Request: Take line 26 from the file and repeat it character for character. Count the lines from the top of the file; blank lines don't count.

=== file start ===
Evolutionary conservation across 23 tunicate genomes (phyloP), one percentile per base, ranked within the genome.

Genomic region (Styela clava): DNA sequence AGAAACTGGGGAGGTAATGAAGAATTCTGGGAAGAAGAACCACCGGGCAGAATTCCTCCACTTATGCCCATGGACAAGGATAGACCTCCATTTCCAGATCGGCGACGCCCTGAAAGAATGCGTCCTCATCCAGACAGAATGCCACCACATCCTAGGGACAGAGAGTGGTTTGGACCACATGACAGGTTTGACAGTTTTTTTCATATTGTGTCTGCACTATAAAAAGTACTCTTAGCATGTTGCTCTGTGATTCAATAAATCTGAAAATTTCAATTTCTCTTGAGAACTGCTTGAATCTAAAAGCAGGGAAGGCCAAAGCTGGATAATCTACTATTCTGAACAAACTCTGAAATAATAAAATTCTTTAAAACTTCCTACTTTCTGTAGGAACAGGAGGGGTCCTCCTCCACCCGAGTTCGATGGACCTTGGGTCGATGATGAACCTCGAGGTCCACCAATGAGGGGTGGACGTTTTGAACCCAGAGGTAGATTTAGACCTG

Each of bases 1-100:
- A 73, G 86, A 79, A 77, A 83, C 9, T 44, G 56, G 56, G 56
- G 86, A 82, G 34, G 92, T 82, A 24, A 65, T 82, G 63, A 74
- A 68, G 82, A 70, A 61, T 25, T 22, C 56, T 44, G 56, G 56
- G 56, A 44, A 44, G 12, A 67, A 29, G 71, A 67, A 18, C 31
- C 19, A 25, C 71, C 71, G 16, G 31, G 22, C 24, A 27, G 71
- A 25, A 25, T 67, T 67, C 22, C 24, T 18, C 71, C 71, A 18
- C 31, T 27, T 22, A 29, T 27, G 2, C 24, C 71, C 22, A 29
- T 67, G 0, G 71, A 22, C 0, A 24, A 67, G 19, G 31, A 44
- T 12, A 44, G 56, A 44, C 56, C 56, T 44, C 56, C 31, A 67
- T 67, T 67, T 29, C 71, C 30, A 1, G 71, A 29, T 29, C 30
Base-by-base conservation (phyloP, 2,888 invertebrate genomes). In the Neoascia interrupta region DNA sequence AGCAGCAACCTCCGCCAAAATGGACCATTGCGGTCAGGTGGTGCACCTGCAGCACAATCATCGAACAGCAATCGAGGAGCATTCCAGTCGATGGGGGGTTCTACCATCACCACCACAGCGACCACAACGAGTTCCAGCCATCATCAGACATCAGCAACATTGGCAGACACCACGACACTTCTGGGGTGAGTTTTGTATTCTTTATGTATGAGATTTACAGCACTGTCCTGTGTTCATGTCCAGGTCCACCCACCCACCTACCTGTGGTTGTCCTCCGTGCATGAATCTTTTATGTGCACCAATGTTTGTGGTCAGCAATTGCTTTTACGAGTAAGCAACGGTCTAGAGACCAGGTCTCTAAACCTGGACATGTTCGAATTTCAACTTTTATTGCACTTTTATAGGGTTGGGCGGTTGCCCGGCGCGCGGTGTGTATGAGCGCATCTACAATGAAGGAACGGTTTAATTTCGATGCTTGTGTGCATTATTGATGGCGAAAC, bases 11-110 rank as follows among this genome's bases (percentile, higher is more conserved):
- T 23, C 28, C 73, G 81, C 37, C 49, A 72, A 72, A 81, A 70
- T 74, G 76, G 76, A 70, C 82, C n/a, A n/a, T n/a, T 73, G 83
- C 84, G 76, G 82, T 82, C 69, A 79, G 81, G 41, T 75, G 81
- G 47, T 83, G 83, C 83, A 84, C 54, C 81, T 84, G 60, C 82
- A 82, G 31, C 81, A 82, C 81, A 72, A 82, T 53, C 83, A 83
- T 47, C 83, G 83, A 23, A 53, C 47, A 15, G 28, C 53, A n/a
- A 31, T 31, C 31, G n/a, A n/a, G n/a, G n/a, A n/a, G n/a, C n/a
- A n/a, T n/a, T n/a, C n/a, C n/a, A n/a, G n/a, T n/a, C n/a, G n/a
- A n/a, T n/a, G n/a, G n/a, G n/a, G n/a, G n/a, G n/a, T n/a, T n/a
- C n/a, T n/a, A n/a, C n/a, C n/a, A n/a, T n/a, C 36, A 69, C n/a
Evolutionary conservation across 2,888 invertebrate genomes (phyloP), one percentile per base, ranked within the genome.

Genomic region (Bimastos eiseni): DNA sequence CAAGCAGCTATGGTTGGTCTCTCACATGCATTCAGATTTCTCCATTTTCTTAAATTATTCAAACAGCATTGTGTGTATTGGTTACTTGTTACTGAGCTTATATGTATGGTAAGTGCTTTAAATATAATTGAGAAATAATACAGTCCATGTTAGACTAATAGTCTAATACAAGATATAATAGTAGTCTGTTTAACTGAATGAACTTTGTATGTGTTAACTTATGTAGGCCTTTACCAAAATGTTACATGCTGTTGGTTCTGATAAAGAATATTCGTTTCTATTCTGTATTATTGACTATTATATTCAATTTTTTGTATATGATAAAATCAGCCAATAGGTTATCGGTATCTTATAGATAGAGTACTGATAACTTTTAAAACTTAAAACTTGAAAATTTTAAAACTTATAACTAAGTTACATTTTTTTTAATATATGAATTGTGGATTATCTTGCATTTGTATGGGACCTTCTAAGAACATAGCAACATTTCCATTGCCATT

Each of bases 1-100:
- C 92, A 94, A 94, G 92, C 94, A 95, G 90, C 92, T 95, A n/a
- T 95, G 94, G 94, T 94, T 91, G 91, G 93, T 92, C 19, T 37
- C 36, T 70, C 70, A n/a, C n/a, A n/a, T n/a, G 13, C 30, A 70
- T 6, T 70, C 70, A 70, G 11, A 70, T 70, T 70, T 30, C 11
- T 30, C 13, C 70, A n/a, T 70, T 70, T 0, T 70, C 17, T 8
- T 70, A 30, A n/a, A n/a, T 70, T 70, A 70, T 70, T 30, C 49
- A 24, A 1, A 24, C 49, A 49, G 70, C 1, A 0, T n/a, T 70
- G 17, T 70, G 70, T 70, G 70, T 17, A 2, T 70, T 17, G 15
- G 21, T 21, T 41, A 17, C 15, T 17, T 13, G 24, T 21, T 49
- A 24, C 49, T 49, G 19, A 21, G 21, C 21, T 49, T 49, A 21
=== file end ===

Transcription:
Genomic region (Bimastos eiseni): DNA sequence CAAGCAGCTATGGTTGGTCTCTCACATGCATTCAGATTTCTCCATTTTCTTAAATTATTCAAACAGCATTGTGTGTATTGGTTACTTGTTACTGAGCTTATATGTATGGTAAGTGCTTTAAATATAATTGAGAAATAATACAGTCCATGTTAGACTAATAGTCTAATACAAGATATAATAGTAGTCTGTTTAACTGAATGAACTTTGTATGTGTTAACTTATGTAGGCCTTTACCAAAATGTTACATGCTGTTGGTTCTGATAAAGAATATTCGTTTCTATTCTGTATTATTGACTATTATATTCAATTTTTTGTATATGATAAAATCAGCCAATAGGTTATCGGTATCTTATAGATAGAGTACTGATAACTTTTAAAACTTAAAACTTGAAAATTTTAAAACTTATAACTAAGTTACATTTTTTTTAATATATGAATTGTGGATTATCTTGCATTTGTATGGGACCTTCTAAGAACATAGCAACATTTCCATTGCCATT